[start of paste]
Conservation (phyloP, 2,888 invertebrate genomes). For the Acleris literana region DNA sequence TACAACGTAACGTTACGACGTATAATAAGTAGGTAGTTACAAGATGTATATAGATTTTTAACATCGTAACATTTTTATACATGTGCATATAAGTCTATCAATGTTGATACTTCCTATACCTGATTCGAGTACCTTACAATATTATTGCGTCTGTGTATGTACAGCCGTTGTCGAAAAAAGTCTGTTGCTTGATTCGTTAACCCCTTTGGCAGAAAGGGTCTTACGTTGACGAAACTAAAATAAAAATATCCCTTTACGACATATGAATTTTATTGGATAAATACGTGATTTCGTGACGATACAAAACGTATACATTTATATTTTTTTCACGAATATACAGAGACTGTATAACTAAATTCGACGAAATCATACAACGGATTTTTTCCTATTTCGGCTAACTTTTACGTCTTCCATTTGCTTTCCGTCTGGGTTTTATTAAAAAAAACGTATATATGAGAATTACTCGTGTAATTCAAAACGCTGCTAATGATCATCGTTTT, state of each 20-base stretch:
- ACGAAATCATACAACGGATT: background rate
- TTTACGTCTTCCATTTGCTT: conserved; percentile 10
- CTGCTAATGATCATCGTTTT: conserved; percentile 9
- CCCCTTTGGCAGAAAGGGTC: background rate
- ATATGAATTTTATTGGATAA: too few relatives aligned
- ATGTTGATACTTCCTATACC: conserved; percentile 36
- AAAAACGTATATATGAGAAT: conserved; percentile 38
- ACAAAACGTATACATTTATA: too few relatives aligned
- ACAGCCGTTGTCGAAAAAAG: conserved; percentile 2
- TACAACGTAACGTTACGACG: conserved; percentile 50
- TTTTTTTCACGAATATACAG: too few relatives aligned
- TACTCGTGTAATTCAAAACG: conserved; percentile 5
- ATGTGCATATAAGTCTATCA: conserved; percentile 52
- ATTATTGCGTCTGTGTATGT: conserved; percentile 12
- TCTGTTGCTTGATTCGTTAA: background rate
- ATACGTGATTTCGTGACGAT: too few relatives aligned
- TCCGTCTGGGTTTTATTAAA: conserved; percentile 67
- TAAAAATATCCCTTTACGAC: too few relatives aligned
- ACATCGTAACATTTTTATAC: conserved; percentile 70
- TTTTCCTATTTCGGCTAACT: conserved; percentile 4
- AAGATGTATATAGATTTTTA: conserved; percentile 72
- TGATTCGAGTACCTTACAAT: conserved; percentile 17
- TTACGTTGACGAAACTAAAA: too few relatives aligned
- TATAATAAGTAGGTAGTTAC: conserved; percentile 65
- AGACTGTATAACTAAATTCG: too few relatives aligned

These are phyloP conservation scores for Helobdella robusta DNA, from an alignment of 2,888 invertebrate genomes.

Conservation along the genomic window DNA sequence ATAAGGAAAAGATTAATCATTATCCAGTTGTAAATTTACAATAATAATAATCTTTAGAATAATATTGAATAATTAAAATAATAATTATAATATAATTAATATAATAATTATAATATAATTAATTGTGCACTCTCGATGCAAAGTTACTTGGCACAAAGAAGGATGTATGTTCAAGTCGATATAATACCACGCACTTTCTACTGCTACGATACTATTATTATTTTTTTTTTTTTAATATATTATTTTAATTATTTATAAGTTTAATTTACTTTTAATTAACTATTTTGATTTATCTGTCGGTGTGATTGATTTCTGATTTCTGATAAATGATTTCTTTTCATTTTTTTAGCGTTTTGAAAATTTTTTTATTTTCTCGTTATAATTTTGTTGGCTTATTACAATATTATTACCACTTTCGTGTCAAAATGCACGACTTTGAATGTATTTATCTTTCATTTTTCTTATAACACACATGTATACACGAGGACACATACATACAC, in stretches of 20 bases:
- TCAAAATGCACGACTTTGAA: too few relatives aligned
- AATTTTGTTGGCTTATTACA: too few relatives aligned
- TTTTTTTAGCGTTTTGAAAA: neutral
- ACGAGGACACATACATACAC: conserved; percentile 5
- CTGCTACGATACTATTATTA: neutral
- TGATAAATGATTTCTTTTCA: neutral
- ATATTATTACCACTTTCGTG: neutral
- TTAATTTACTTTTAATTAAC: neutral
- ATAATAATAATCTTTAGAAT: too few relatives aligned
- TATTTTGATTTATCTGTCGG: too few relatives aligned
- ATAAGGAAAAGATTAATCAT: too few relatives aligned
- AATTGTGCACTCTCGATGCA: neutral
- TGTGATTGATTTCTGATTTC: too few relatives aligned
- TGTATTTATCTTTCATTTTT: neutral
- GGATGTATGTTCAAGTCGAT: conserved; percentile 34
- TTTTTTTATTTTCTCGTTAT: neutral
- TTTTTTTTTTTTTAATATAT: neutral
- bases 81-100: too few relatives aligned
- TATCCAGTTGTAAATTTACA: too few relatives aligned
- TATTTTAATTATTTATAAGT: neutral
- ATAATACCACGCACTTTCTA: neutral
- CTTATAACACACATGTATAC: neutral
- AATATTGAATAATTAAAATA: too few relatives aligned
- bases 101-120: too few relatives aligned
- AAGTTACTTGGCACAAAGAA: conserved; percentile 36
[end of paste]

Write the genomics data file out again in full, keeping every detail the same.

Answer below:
Conservation (phyloP, 2,888 invertebrate genomes). For the Acleris literana region DNA sequence TACAACGTAACGTTACGACGTATAATAAGTAGGTAGTTACAAGATGTATATAGATTTTTAACATCGTAACATTTTTATACATGTGCATATAAGTCTATCAATGTTGATACTTCCTATACCTGATTCGAGTACCTTACAATATTATTGCGTCTGTGTATGTACAGCCGTTGTCGAAAAAAGTCTGTTGCTTGATTCGTTAACCCCTTTGGCAGAAAGGGTCTTACGTTGACGAAACTAAAATAAAAATATCCCTTTACGACATATGAATTTTATTGGATAAATACGTGATTTCGTGACGATACAAAACGTATACATTTATATTTTTTTCACGAATATACAGAGACTGTATAACTAAATTCGACGAAATCATACAACGGATTTTTTCCTATTTCGGCTAACTTTTACGTCTTCCATTTGCTTTCCGTCTGGGTTTTATTAAAAAAAACGTATATATGAGAATTACTCGTGTAATTCAAAACGCTGCTAATGATCATCGTTTT, state of each 20-base stretch:
- ACGAAATCATACAACGGATT: background rate
- TTTACGTCTTCCATTTGCTT: conserved; percentile 10
- CTGCTAATGATCATCGTTTT: conserved; percentile 9
- CCCCTTTGGCAGAAAGGGTC: background rate
- ATATGAATTTTATTGGATAA: too few relatives aligned
- ATGTTGATACTTCCTATACC: conserved; percentile 36
- AAAAACGTATATATGAGAAT: conserved; percentile 38
- ACAAAACGTATACATTTATA: too few relatives aligned
- ACAGCCGTTGTCGAAAAAAG: conserved; percentile 2
- TACAACGTAACGTTACGACG: conserved; percentile 50
- TTTTTTTCACGAATATACAG: too few relatives aligned
- TACTCGTGTAATTCAAAACG: conserved; percentile 5
- ATGTGCATATAAGTCTATCA: conserved; percentile 52
- ATTATTGCGTCTGTGTATGT: conserved; percentile 12
- TCTGTTGCTTGATTCGTTAA: background rate
- ATACGTGATTTCGTGACGAT: too few relatives aligned
- TCCGTCTGGGTTTTATTAAA: conserved; percentile 67
- TAAAAATATCCCTTTACGAC: too few relatives aligned
- ACATCGTAACATTTTTATAC: conserved; percentile 70
- TTTTCCTATTTCGGCTAACT: conserved; percentile 4
- AAGATGTATATAGATTTTTA: conserved; percentile 72
- TGATTCGAGTACCTTACAAT: conserved; percentile 17
- TTACGTTGACGAAACTAAAA: too few relatives aligned
- TATAATAAGTAGGTAGTTAC: conserved; percentile 65
- AGACTGTATAACTAAATTCG: too few relatives aligned

These are phyloP conservation scores for Helobdella robusta DNA, from an alignment of 2,888 invertebrate genomes.

Conservation along the genomic window DNA sequence ATAAGGAAAAGATTAATCATTATCCAGTTGTAAATTTACAATAATAATAATCTTTAGAATAATATTGAATAATTAAAATAATAATTATAATATAATTAATATAATAATTATAATATAATTAATTGTGCACTCTCGATGCAAAGTTACTTGGCACAAAGAAGGATGTATGTTCAAGTCGATATAATACCACGCACTTTCTACTGCTACGATACTATTATTATTTTTTTTTTTTTAATATATTATTTTAATTATTTATAAGTTTAATTTACTTTTAATTAACTATTTTGATTTATCTGTCGGTGTGATTGATTTCTGATTTCTGATAAATGATTTCTTTTCATTTTTTTAGCGTTTTGAAAATTTTTTTATTTTCTCGTTATAATTTTGTTGGCTTATTACAATATTATTACCACTTTCGTGTCAAAATGCACGACTTTGAATGTATTTATCTTTCATTTTTCTTATAACACACATGTATACACGAGGACACATACATACAC, in stretches of 20 bases:
- TCAAAATGCACGACTTTGAA: too few relatives aligned
- AATTTTGTTGGCTTATTACA: too few relatives aligned
- TTTTTTTAGCGTTTTGAAAA: neutral
- ACGAGGACACATACATACAC: conserved; percentile 5
- CTGCTACGATACTATTATTA: neutral
- TGATAAATGATTTCTTTTCA: neutral
- ATATTATTACCACTTTCGTG: neutral
- TTAATTTACTTTTAATTAAC: neutral
- ATAATAATAATCTTTAGAAT: too few relatives aligned
- TATTTTGATTTATCTGTCGG: too few relatives aligned
- ATAAGGAAAAGATTAATCAT: too few relatives aligned
- AATTGTGCACTCTCGATGCA: neutral
- TGTGATTGATTTCTGATTTC: too few relatives aligned
- TGTATTTATCTTTCATTTTT: neutral
- GGATGTATGTTCAAGTCGAT: conserved; percentile 34
- TTTTTTTATTTTCTCGTTAT: neutral
- TTTTTTTTTTTTTAATATAT: neutral
- bases 81-100: too few relatives aligned
- TATCCAGTTGTAAATTTACA: too few relatives aligned
- TATTTTAATTATTTATAAGT: neutral
- ATAATACCACGCACTTTCTA: neutral
- CTTATAACACACATGTATAC: neutral
- AATATTGAATAATTAAAATA: too few relatives aligned
- bases 101-120: too few relatives aligned
- AAGTTACTTGGCACAAAGAA: conserved; percentile 36